Grandmother paradox

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Grandma

Look at that crooked smile. You just know she's got some stories of you when you were just a wee lad.

The grandmother paradox is a social phenomenon revealing faulty reasoning and logic skills in the aged. The paradox can occur at any time, at any place, with little more prior warning than staring into space and chewing, which are sure signs of rifling through memories that tend to change every time they are recalled.

It typically begins with the question "What is...", or "Do you remember...", or some variation thereof. Then, the subject will announce a single bit of information, which can, at any given time, relate to between anywhere from 1.0 \times 10^2 to 2.7 \times 10^{38} possible events in your life. The subject will then continue to recall various memories while prompting the victim to supply further information. The process continues until the story is completed.

A special division of psychology (crackpot) has recently investigated this phenomenon and come to the conclusion that, during most cases, both victim and subject are trapped in a paradox. Predictably, they named this the grandmother paradox, because had they named it anything else, the title of this article would have been different.

When the Paradox is not a Paradox

The grandmother paradox does not occur when the subject and the person being questioned are both attempting to narrate a story. During these times, the Universe is safe from the Paradox[1] although probably not free from other such evils as slavery and taxes.

When the Paradox is Present

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The paradox can and will[2] appear if the subject is attempting to tell a story to the person whom she is questioning. It can be argued that the entire point of a story is to tell something new to the person who is listening. Yet if the storyteller in this situation depends heavily, if not completely, on the listener, how can the story, indeed, be a story?[3]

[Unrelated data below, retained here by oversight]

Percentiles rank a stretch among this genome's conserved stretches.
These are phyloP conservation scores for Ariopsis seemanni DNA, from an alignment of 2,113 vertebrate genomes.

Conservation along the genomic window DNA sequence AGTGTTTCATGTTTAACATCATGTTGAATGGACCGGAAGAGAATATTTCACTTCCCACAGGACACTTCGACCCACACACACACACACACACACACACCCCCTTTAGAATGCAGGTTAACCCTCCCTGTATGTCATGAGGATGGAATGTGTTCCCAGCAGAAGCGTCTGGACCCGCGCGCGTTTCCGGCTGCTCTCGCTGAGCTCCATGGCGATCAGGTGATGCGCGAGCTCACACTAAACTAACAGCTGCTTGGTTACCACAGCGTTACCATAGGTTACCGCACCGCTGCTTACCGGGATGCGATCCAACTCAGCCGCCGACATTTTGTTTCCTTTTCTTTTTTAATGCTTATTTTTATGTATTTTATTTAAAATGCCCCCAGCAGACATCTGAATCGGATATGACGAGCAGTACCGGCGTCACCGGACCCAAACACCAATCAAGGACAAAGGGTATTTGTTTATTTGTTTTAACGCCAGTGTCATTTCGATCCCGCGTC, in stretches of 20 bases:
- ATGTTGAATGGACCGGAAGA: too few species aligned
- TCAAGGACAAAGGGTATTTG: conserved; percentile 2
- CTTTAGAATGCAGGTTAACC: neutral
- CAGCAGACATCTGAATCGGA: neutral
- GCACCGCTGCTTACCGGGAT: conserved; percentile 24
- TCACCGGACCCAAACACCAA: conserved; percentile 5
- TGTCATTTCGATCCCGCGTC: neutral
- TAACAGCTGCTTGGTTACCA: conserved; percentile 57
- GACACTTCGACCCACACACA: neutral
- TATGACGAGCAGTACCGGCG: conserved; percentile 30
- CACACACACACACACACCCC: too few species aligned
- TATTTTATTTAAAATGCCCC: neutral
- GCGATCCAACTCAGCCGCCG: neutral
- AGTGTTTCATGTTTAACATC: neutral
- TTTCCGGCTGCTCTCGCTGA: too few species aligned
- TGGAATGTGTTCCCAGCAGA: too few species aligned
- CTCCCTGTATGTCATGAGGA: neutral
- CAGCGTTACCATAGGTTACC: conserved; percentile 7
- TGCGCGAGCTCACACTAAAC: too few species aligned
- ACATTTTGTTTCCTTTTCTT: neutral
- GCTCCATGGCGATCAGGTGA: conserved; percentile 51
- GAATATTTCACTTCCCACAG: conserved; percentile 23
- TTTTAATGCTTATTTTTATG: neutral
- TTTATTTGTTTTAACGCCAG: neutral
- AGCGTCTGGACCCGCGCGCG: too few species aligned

According to legend, the paradox was first discovered when an old grandmother was asked to be a witness to a horrendous crime. Instead of relaying her own account, she instead managed to end every sentence with a question mark and phrasing such as "that's right, isn't it?" The defendant, feeling sympathy for the old woman, filled in several details for her, and later realized he had just done himself in. Reportedly, the defendant's lawyer was so frustrated at this that he became a clown, because he figured it was another job that he could play dress-up in.

Hence the paradox can be summarized thusly: Why are you tellin' me this, grandma, if you don't even remember it?

Combating the Paradox

This Paradox, just as all other paradoxes, is very detrimental to the Universe's health. They are small, yet annoying, like paper cuts or Chihuahuas. So next time your grandmother wants to take a trip down Memory Lane, do the world a favor and stop her before she crashes into something. It won't be good for you or the Universe.

Feet Notes

  1. Capitalized so you won't confuse it with other, less-important paradoxes.
  2. When it feels like making an appearance. If it's slept in or is feeling depressed it probably won't make the effort.
  3. It can't. Sorry to ruin the surprise. Spoiler warning, by the way.

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